Bronze Filigree Garniture, Restoration period
Rare Gilt Bronze Filigree Garniture
Paris, Restoration period, first half 19th century, circa 1840
Candlesticks: height 17.5 cm; base 7.5 x 7.5 cm
Clock: height 41 cm; width 26 cm; depth 7 cm
This garniture includes a “cathedral” style clock whose dial, in the form of the rose window, has Arabic hours and minutes in white enamel cartouches, indicated by a pair of pierced blued steel hands. The dial, the flanking towers surmounted by pyramids, the clock summit adorned by a lidded urn with a pinecone finial, the façade, the base, and the sides, are all made of metal filigree, with fretwork, lyres, and flower motifs all executed with great finesse and delicacy. The clock is flanked by a pair of candlesticks whose cylindrical stems rest on square bases adorned with filigree medallions embellished with scrolling, leaves, and geometrical designs, and are raised on four small ball feet.
To the best of our knowledge this garniture is one-of-a-kind. Its design is reminiscent of certain 18th century creations such as the “pendule au treillage” made by Robin for Marie-Antoinette’s bedroom in the Petit Trianon, today still in Versailles (illustrated in D. Ledoux-Lebard, Versailles, Le Petit Trianon, Paris, 1989, p. 174). Filigree pieces, in bronze and other metals, were extremely popular during the 19th century; a comparable blued and gilt steel clock made circa 1880 by Delettrez is today in the Royal British Collection (RCIN 2908). An identical pair of candlesticks was formerly in the collection of Madame Riahi; at the time of the sale, due to their delicacy, they were thought to date from the 18th century (Me Ader, Paris, Hôtel George V, June 23, 1988, lot 16).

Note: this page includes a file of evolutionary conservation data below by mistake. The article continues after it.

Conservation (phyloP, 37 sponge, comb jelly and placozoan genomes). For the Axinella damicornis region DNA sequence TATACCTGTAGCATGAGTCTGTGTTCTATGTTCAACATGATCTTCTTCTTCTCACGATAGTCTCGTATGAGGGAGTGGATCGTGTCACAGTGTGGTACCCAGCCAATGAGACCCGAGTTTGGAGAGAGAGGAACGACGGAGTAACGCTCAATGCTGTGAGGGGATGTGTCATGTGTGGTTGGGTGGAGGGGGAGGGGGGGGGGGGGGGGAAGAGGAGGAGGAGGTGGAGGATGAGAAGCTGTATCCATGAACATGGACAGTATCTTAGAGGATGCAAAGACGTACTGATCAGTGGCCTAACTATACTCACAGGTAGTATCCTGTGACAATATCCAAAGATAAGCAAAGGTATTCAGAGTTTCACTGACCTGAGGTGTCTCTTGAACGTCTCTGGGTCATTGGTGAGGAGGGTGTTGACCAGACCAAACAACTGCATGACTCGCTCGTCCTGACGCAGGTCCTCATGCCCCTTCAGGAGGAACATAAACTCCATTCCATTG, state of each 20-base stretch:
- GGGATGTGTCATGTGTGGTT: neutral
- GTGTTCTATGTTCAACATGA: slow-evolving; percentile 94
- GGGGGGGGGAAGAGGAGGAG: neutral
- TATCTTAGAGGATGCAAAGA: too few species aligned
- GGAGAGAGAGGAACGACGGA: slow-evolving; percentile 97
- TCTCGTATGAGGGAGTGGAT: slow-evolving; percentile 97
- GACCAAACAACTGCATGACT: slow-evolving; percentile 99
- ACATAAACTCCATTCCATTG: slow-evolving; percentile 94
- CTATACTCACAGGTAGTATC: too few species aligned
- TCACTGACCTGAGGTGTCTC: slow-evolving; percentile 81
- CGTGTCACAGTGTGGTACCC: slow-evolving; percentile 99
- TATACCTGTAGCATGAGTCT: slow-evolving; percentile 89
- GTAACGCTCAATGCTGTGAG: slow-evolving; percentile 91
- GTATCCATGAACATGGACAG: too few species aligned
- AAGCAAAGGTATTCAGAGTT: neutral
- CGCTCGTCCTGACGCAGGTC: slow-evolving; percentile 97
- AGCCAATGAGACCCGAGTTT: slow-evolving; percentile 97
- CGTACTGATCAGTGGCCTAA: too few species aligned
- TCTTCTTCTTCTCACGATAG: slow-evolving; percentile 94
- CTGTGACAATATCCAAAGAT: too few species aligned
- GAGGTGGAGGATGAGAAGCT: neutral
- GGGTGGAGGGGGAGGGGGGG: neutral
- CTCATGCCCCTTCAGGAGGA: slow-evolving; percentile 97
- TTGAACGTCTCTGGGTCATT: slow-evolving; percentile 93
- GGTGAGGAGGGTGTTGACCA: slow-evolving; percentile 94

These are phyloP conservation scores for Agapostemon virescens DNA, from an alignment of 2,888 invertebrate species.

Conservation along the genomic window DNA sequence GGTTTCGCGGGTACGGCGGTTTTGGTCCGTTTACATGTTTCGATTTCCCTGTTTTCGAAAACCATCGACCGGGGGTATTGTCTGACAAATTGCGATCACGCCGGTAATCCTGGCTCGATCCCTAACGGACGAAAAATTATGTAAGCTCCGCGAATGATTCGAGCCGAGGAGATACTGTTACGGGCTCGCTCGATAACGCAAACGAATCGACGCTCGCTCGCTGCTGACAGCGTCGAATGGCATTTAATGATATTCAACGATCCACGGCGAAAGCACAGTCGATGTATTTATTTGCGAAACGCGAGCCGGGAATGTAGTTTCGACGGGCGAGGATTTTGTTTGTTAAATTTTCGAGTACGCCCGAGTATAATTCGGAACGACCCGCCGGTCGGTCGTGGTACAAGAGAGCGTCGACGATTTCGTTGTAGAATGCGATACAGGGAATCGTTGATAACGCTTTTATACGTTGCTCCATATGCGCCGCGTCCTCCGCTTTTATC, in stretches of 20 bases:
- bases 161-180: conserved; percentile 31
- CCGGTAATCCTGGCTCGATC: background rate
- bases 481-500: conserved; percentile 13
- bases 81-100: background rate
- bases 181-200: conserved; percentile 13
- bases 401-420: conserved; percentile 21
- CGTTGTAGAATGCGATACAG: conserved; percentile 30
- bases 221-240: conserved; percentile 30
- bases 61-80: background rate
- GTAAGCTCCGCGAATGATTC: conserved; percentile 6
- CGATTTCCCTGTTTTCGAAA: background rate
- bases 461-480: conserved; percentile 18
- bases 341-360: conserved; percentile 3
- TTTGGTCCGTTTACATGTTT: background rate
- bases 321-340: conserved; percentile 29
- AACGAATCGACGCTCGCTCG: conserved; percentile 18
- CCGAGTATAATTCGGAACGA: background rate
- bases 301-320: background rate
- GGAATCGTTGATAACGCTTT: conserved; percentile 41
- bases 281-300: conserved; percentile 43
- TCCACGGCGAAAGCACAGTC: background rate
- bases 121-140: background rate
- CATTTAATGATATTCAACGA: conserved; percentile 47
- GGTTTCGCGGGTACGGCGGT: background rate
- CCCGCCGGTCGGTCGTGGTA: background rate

During the first half of the 19th century, filigree objects are mentioned very rarely; two documents contain descriptions of similar objects: on the 18th of Brumaire, year IX, in the probate inventory of the wife of Géraud Devèze, the clock was estimated as follows: “a mantle clock bearing the name Michel, striking the hours and half hours, with an enamel dial, in a case with 6 columns of copper filigree, on a marble base, 60 francs”; several decades later, in a sale of the property of Monsieur Duriez of Lille, one reads: “1098. Two small flambeaux imitating filigree”. The present garniture is so skilfully executed that it may have been made by an exceptional goldsmith such as Charles-Henri Christofle, the first to employ “Genoa” filigree in jewellery. At the 1839 exhibition, he showed five small filigree birds “that were perfectly executed, but cost their maker infinite pains; each bird, copied after nature from real hummingbirds, weighed hardly 4 and a half grams!” A silver filigree bonbonnière with tray by Christofle is stylistically comparable to the present garniture; it is in the Bouilhet-Christofle Museum in Saint-Denis (see the exhibition catalogue Un âge d’or des arts décoratifs 1814-1848, Galeries du Grand Palais, October 10 - December 30 1991, p. 365).